When William Draper found his “life calling” the carpentry world was forever altered. The year was 1975, and consumers were changing the way they approached their home decor. Suddenly, buying top of the line cabinets to furnish their kitchens and bathrooms meant more than finding a recognizable high-end name. Consumers desired to truly express their personalities through unique designs, stains, and decorative trims—giving Draper the opportunity to express his passion for creativity and design through woodworking.
Before moving into the Philadelphia area, Draper was a Hartford County, Connecticut resident. He followed the Appalachian Ridge south from Bristol, Connecticut, seemingly wandering solely for the fun of exploration, and rested in the eastern cusp of Pennsylvania’s hills. Without any particular reason, Bucks County became his new home. New Hope was the place where he set out to find himself and his purpose in life. “It was fate,” Draper says. “Destiny brought me here.”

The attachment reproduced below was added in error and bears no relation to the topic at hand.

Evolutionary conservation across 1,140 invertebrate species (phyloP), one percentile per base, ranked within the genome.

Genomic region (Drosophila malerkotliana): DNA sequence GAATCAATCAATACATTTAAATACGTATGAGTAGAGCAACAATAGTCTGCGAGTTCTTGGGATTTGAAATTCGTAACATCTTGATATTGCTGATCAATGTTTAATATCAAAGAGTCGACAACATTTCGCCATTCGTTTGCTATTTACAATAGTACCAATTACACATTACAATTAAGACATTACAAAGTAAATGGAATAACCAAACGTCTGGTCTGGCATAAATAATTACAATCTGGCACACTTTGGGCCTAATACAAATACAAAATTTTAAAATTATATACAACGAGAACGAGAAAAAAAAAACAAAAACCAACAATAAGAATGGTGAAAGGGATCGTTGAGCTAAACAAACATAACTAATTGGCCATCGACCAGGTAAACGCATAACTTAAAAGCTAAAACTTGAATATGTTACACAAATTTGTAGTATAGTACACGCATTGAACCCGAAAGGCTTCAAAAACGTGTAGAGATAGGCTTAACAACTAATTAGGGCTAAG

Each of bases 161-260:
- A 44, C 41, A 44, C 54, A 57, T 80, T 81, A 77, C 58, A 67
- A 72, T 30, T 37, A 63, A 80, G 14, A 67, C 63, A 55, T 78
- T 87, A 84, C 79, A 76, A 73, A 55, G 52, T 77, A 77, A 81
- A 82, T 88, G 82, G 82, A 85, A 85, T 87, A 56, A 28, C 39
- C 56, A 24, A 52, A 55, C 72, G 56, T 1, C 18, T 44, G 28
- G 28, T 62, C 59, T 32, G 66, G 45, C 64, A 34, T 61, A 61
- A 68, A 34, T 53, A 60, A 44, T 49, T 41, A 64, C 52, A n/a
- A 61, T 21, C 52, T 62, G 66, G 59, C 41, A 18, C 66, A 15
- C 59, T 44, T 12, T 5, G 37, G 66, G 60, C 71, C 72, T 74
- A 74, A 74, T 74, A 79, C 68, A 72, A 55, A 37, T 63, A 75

In his early elementary years, Draper had a passion for woodworking but left it behind to pursue other interests. He studied engineering in school, set out to explore new places, and desired to take his musical talent to the next level of self-expression. It was in Pennsylvania where he was reunited with the love of working with his hands; the feeling of doing something innately natural. Leaving his years of struggling to grasp engineering behind him, he began working as a carpenter apprentice building kitchen cabinets. From that point on, Draper knew that he was born to express himself through his passion for woodworking, and the beginning of DRAPER-DBS™ was born.
In 1980 Draper started his own company in his 200 sq. ft. basement in New Hope. His first creation was a country cupboard that detailed a worn, ragged, love-it-or-leave-it chipped paint finish. The piece was featured in a local used furniture and collectible store. It quickly became a highlight to those browsing along the streets, pulling them in to inquire more about the maker and to place orders. Draper found himself rapidly outgrowing his small space, and after only a year of residency, he emerged from the New Hope ground level studio and moved his one employee company into a renovated chicken coop that gave him more space to do what he loved most – create.